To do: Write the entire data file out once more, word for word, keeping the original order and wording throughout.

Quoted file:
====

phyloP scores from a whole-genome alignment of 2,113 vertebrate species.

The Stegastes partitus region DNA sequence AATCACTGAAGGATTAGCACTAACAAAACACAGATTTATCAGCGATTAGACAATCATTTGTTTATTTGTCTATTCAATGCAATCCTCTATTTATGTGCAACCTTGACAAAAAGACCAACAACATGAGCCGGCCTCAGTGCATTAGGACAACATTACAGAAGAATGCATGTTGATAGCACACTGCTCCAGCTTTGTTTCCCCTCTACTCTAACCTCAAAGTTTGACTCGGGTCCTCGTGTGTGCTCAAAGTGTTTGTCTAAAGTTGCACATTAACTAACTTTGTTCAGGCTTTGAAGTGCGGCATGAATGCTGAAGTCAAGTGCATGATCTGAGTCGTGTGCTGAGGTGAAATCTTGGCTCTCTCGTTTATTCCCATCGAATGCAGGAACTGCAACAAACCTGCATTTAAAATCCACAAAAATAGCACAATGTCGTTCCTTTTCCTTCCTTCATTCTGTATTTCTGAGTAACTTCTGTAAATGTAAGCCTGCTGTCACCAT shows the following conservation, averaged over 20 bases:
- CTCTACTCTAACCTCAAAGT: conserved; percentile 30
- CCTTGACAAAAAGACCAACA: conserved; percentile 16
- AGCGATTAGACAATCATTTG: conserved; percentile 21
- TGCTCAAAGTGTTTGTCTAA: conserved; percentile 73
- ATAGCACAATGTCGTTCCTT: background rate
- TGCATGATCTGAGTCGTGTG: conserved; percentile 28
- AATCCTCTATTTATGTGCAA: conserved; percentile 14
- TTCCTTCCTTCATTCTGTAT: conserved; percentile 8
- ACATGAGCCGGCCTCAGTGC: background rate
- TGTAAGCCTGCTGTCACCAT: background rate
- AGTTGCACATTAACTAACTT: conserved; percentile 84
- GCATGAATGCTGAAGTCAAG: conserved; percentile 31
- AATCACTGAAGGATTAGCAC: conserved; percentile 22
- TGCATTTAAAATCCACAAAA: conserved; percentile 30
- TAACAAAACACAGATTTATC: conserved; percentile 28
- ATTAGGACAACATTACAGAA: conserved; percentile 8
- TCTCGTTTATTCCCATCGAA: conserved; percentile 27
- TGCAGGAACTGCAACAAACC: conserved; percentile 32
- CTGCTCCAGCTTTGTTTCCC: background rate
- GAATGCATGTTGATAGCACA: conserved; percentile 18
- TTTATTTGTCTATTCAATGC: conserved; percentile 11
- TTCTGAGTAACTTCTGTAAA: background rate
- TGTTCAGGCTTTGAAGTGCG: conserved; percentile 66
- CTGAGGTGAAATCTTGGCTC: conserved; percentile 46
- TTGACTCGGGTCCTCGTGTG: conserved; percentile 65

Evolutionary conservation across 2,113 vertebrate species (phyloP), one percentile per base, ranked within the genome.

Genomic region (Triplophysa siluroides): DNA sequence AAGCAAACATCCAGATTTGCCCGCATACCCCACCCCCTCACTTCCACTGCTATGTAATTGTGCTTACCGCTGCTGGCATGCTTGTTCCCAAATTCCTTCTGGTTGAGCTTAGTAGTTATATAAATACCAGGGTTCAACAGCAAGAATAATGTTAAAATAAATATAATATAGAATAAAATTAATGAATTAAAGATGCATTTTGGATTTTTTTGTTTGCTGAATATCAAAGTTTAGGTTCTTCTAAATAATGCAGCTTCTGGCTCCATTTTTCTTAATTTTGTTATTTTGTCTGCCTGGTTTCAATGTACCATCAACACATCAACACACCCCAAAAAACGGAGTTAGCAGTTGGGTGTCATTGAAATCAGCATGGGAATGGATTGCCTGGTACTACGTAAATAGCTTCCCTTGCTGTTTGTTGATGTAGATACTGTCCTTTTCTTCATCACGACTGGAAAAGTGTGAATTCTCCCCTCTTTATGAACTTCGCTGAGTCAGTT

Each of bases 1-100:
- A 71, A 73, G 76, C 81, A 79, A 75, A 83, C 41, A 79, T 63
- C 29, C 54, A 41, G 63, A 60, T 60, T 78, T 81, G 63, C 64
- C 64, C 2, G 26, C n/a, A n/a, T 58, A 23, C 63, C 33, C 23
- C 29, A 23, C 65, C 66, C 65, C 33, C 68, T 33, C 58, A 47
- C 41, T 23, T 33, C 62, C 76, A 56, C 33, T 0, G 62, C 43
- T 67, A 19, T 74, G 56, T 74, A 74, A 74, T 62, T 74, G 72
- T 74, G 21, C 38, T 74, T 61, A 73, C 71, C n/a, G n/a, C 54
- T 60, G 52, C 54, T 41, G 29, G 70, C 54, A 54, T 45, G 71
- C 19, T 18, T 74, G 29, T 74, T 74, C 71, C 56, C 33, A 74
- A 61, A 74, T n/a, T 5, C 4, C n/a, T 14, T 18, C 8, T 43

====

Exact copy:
phyloP scores from a whole-genome alignment of 2,113 vertebrate species.

The Stegastes partitus region DNA sequence AATCACTGAAGGATTAGCACTAACAAAACACAGATTTATCAGCGATTAGACAATCATTTGTTTATTTGTCTATTCAATGCAATCCTCTATTTATGTGCAACCTTGACAAAAAGACCAACAACATGAGCCGGCCTCAGTGCATTAGGACAACATTACAGAAGAATGCATGTTGATAGCACACTGCTCCAGCTTTGTTTCCCCTCTACTCTAACCTCAAAGTTTGACTCGGGTCCTCGTGTGTGCTCAAAGTGTTTGTCTAAAGTTGCACATTAACTAACTTTGTTCAGGCTTTGAAGTGCGGCATGAATGCTGAAGTCAAGTGCATGATCTGAGTCGTGTGCTGAGGTGAAATCTTGGCTCTCTCGTTTATTCCCATCGAATGCAGGAACTGCAACAAACCTGCATTTAAAATCCACAAAAATAGCACAATGTCGTTCCTTTTCCTTCCTTCATTCTGTATTTCTGAGTAACTTCTGTAAATGTAAGCCTGCTGTCACCAT shows the following conservation, averaged over 20 bases:
- CTCTACTCTAACCTCAAAGT: conserved; percentile 30
- CCTTGACAAAAAGACCAACA: conserved; percentile 16
- AGCGATTAGACAATCATTTG: conserved; percentile 21
- TGCTCAAAGTGTTTGTCTAA: conserved; percentile 73
- ATAGCACAATGTCGTTCCTT: background rate
- TGCATGATCTGAGTCGTGTG: conserved; percentile 28
- AATCCTCTATTTATGTGCAA: conserved; percentile 14
- TTCCTTCCTTCATTCTGTAT: conserved; percentile 8
- ACATGAGCCGGCCTCAGTGC: background rate
- TGTAAGCCTGCTGTCACCAT: background rate
- AGTTGCACATTAACTAACTT: conserved; percentile 84
- GCATGAATGCTGAAGTCAAG: conserved; percentile 31
- AATCACTGAAGGATTAGCAC: conserved; percentile 22
- TGCATTTAAAATCCACAAAA: conserved; percentile 30
- TAACAAAACACAGATTTATC: conserved; percentile 28
- ATTAGGACAACATTACAGAA: conserved; percentile 8
- TCTCGTTTATTCCCATCGAA: conserved; percentile 27
- TGCAGGAACTGCAACAAACC: conserved; percentile 32
- CTGCTCCAGCTTTGTTTCCC: background rate
- GAATGCATGTTGATAGCACA: conserved; percentile 18
- TTTATTTGTCTATTCAATGC: conserved; percentile 11
- TTCTGAGTAACTTCTGTAAA: background rate
- TGTTCAGGCTTTGAAGTGCG: conserved; percentile 66
- CTGAGGTGAAATCTTGGCTC: conserved; percentile 46
- TTGACTCGGGTCCTCGTGTG: conserved; percentile 65

Evolutionary conservation across 2,113 vertebrate species (phyloP), one percentile per base, ranked within the genome.

Genomic region (Triplophysa siluroides): DNA sequence AAGCAAACATCCAGATTTGCCCGCATACCCCACCCCCTCACTTCCACTGCTATGTAATTGTGCTTACCGCTGCTGGCATGCTTGTTCCCAAATTCCTTCTGGTTGAGCTTAGTAGTTATATAAATACCAGGGTTCAACAGCAAGAATAATGTTAAAATAAATATAATATAGAATAAAATTAATGAATTAAAGATGCATTTTGGATTTTTTTGTTTGCTGAATATCAAAGTTTAGGTTCTTCTAAATAATGCAGCTTCTGGCTCCATTTTTCTTAATTTTGTTATTTTGTCTGCCTGGTTTCAATGTACCATCAACACATCAACACACCCCAAAAAACGGAGTTAGCAGTTGGGTGTCATTGAAATCAGCATGGGAATGGATTGCCTGGTACTACGTAAATAGCTTCCCTTGCTGTTTGTTGATGTAGATACTGTCCTTTTCTTCATCACGACTGGAAAAGTGTGAATTCTCCCCTCTTTATGAACTTCGCTGAGTCAGTT

Each of bases 1-100:
- A 71, A 73, G 76, C 81, A 79, A 75, A 83, C 41, A 79, T 63
- C 29, C 54, A 41, G 63, A 60, T 60, T 78, T 81, G 63, C 64
- C 64, C 2, G 26, C n/a, A n/a, T 58, A 23, C 63, C 33, C 23
- C 29, A 23, C 65, C 66, C 65, C 33, C 68, T 33, C 58, A 47
- C 41, T 23, T 33, C 62, C 76, A 56, C 33, T 0, G 62, C 43
- T 67, A 19, T 74, G 56, T 74, A 74, A 74, T 62, T 74, G 72
- T 74, G 21, C 38, T 74, T 61, A 73, C 71, C n/a, G n/a, C 54
- T 60, G 52, C 54, T 41, G 29, G 70, C 54, A 54, T 45, G 71
- C 19, T 18, T 74, G 29, T 74, T 74, C 71, C 56, C 33, A 74
- A 61, A 74, T n/a, T 5, C 4, C n/a, T 14, T 18, C 8, T 43